NASHVILLE, Tenn. — The Tennessee House of Representatives voted on Thursday to pass a resolution that expresses “strong disagreement” with the U.S. Supreme Court’s opinion that all states must legalize same-sex “marriage.”
In a 73-18 vote, the House approved Joint Resolution 529, submitted by Rep. Susan Lynn, R-Mt. Juliet. The resolution, which has no legislative weight, simply serves as a statement by lawmakers about their disagreement with the nullification of state constitutional amendments by the U.S. Supreme Court.
“They can’t decree that we now have to marry same-sex couples,” Lynn told the Tennessean. “Our law does not say that, it’s never said that, and it was never the intent of the General Assembly to do that.”
“Be it resolved by the House of Representatives of the one hundred ninth general assembly of the state of Tennessee, the Senate concurring, that this body expresses its strong disagreement with the constitutional overreach in Obergefell v. Hodges that, in violation of the constitutional and judicially recognized principles of federalism and separation of powers, purports to allow federal courts to order or direct a state legislative body to affirmatively amend or replace a state statute,” it reads.
The resolution also cites the dissenting remarks of Chief Justice John Roberts and the late Justice Antonin Scalia.
“Be it further resolved, this body concurs in the opinion of Chief Justice John Roberts, who in his dissent in Obergefell v. Hodges, said, ‘the Court’s accumulation of power does not occur in a vacuum. It comes at the expense of the people. And they know it,’ and acknowledges the reminder of Justice Antonin Scalia in his dissenting opinion in Obergefell v. Hodges that ‘with each decision of ours that takes from the people a question properly left to them—with each decision that is unabashedly based not on law, but on the reasoned judgment of a bare majority of this Court—we move one step closer to being reminded of our impotence.”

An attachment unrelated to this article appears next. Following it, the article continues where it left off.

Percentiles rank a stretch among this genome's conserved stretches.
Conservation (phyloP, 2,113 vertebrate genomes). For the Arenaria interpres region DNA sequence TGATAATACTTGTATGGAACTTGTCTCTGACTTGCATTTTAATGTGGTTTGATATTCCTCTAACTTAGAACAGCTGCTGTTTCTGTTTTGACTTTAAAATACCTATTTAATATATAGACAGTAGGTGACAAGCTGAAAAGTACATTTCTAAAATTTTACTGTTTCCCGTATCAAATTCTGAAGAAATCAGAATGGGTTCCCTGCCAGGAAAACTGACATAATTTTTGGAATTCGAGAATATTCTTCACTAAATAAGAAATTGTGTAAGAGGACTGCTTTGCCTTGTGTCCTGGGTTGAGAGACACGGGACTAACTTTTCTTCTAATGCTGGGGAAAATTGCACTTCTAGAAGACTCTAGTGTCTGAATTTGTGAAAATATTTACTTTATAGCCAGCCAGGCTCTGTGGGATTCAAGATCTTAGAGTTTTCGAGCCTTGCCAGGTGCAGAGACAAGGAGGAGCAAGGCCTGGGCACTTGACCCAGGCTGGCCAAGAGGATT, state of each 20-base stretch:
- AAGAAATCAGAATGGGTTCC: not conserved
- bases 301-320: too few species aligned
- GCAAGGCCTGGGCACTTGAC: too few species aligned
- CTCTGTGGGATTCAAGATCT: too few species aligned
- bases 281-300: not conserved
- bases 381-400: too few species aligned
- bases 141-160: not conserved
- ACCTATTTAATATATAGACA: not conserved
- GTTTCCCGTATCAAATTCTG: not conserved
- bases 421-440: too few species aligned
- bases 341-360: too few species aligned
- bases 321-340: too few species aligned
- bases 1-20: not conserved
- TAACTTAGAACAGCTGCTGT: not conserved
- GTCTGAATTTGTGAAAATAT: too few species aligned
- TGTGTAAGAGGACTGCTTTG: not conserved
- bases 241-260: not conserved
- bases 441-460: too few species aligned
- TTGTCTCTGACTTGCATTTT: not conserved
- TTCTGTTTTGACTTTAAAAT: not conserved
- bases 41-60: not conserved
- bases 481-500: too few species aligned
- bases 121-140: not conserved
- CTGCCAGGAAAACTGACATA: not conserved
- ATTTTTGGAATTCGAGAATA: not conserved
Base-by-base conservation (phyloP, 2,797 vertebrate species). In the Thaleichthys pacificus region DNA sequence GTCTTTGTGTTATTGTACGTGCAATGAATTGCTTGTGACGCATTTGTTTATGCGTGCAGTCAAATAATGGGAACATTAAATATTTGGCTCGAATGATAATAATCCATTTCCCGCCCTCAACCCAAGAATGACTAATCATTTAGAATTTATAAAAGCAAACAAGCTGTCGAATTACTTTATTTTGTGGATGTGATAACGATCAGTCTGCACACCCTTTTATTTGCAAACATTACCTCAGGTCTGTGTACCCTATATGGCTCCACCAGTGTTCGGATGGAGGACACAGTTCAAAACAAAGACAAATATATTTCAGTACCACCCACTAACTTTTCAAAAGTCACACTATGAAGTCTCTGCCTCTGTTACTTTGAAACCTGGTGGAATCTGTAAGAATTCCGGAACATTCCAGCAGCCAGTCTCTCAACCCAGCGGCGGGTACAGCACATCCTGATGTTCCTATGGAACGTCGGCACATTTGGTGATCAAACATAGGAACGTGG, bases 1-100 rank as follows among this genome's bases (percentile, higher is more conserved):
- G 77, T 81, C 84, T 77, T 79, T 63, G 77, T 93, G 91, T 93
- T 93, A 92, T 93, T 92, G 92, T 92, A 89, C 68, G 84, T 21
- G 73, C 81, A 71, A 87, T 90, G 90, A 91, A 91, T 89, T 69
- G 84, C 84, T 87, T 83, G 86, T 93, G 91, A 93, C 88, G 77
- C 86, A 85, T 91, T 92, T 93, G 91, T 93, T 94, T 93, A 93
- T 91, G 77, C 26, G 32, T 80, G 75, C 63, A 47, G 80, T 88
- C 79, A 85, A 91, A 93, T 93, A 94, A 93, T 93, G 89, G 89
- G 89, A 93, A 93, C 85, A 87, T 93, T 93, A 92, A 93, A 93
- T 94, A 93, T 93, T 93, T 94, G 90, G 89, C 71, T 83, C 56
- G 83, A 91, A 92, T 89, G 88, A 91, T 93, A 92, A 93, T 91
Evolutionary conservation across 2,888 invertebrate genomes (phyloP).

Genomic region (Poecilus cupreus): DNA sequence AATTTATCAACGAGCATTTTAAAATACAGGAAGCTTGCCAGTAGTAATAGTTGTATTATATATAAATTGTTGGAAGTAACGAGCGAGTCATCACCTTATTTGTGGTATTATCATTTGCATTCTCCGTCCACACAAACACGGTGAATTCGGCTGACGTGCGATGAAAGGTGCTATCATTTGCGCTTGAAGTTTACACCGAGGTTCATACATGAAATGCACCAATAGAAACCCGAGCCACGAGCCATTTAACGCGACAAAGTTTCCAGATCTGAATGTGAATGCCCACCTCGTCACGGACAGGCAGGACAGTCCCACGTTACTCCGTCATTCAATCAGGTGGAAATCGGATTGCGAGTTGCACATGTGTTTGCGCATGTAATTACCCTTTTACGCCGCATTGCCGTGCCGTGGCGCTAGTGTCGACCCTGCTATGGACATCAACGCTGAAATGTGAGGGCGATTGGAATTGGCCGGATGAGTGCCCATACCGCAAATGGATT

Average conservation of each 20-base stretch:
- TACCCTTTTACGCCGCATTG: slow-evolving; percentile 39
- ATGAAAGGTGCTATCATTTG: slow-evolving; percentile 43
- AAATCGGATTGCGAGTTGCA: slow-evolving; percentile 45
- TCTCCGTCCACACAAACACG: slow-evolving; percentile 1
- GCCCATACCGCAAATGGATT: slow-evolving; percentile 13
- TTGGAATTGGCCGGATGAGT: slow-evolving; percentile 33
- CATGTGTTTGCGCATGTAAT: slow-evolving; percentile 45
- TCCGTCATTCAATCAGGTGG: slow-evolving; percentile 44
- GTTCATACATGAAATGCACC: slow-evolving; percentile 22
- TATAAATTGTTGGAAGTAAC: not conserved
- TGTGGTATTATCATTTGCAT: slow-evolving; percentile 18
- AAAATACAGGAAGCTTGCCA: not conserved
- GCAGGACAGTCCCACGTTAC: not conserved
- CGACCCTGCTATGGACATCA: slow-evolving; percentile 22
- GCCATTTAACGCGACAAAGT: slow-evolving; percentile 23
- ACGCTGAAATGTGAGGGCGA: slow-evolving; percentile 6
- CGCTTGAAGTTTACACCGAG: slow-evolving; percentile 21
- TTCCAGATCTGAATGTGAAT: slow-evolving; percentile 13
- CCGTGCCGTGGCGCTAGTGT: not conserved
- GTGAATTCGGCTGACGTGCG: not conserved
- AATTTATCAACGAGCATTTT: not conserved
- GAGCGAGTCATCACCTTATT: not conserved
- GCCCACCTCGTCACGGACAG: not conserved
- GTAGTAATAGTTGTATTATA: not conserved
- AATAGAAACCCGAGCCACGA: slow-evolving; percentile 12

The resolution was passed mainly along party lines, but with four Democrats voting in favor: Reps. John DeBerry Jr., Kevin Dunlap, Joe Pitts and John Mark Windle.
As previously reported, Tennessee was one of the states whose constitutional amendment on marriage had been upheld by the federal court—until it reached the Supreme Court.
“No one here claims that the states’ original definition of marriage was unconstitutional when enacted. The plaintiffs’ claim is that the states have acted irrationally in standing by the traditional definition in the face of changing social mores,” wrote Judge Jeffrey Sutton for the 6th Circuit Court of Appeals last November.
“If it is constitutionally irrational to stand by the man-woman definition of marriage, it must be constitutionally irrational to stand by the monogamous definition of marriage,” he asserted. “[But] the predicament does not end there. No state is free of marriage policies that go too far in some directions and not far enough in others, making all of them vulnerable…”
Tennessee’s Marriage Protection Amendment was passed in 2006 with the approval of 81 percent of voters.
Lynn’s resolution is expected to pass the Tennessee Senate.